At the end of 1988, the group was performing well with $1.4 billion of capital and 50% of junk bond underwriting.
However, within a year its market share had plummeted and it was losing tens of millions of dollars a month.
The culture of the group was a belief that they could, according to a Fortune magazine piece at the time, “leverage themselves and their clients to the hilt without preparing for the day debt would go out of fashion”. One former officer told Fortune: “You see, we thought we were invulnerable”.
“You see, we thought we were invulnerable”
CEO Frederick Joseph and the board of directors were not hot on employee supervision meaning that staff such as the head of high-yield bonds Mike Milken were accountable to no-one.
This partly led to Milken, who was said to sit in the middle of an X-shaped desk in California, trying to milk the system and ended in him being indicted for racketeering and securities fraud in 1989.
A former colleague said at the time that the West Coast office was run as “structurally antisocial entrepreneurship bordering on anarchy”.
Even after this blow the group still failed to implement adequate management control and a series of warnings from staff that a liquidity crisis was set to damage the firm were ignored.
A similar disconnection between the board, management, and employees was uncovered at Japanese conglomerate Toshiba last year. Chief executive Hisao Tanaka fell on his sword after he admitted knowledge of the company inflating profits by £780 million dating back to 2008.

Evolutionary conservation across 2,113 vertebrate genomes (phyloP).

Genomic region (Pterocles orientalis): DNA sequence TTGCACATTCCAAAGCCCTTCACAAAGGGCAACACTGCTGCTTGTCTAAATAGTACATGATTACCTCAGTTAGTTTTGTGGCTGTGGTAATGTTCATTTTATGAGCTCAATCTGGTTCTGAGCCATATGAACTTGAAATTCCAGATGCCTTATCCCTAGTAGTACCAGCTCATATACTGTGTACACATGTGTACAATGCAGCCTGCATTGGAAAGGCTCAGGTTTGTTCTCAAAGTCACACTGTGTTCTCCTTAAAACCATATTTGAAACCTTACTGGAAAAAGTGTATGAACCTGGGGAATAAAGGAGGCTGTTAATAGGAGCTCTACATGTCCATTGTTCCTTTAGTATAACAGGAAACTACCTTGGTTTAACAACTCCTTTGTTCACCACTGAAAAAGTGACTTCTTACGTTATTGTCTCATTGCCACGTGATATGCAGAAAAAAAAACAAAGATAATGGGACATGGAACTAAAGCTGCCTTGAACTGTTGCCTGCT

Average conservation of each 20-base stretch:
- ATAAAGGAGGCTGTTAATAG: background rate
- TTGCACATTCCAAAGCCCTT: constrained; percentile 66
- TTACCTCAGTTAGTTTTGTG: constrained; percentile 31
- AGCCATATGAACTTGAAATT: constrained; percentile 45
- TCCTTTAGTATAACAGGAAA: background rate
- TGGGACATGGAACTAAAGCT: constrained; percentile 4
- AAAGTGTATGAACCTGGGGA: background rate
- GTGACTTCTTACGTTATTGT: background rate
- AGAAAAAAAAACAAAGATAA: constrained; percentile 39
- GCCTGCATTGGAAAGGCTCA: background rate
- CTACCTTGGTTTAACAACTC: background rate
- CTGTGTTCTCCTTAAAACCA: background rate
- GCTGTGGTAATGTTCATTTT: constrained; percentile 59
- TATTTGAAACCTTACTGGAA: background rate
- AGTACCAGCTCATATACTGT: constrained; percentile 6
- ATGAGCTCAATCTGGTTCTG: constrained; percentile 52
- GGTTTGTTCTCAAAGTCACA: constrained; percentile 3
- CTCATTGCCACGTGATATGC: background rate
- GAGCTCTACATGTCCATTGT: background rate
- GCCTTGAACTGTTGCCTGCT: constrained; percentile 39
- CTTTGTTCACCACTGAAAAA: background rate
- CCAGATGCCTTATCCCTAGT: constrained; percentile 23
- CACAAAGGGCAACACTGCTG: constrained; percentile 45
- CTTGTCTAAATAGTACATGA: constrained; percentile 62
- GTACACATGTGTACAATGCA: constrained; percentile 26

“I see this as the damaging event for our brand in the company’s 140-year history. I don’t think these problems can be overcome overnight,” he said after bowing in apology at a press conference.
His predecessors, vice chair Norio Sasaki and adviser Atsutoshi Nishida also stepped down.
An independent panel looking into the issue said there existed a corporate culture at Toshiba where it was impossible to go against the boss’ will”. It described a systematic involvement including by top management and a deliberate attempt to inflate the appearance of net profit.
Toshiba was under pressure following the global financial crisis and 2011’s giant earthquake which led to the Fukushima nuclear power plant disaster.
But Koichi Uedo, head of the panel, said there were no excuses. “A company representing Japan to be doing something like this institutionally was shocking,” he said.
Accountancy plays a big role in boardroom scandals.
One of the most infamous is that of US energy firm Enron. A Wall Street darling in the 1990s it became bankrupt in 2002 after it began to use mark-to-market accounting to cover up and write off huge financial losses at its trading business and other operations. It also hid large amounts of debt and toxic assets. Investigations into Enron’s practices soon followed which resulted in the company having to restate earnings back to 1997.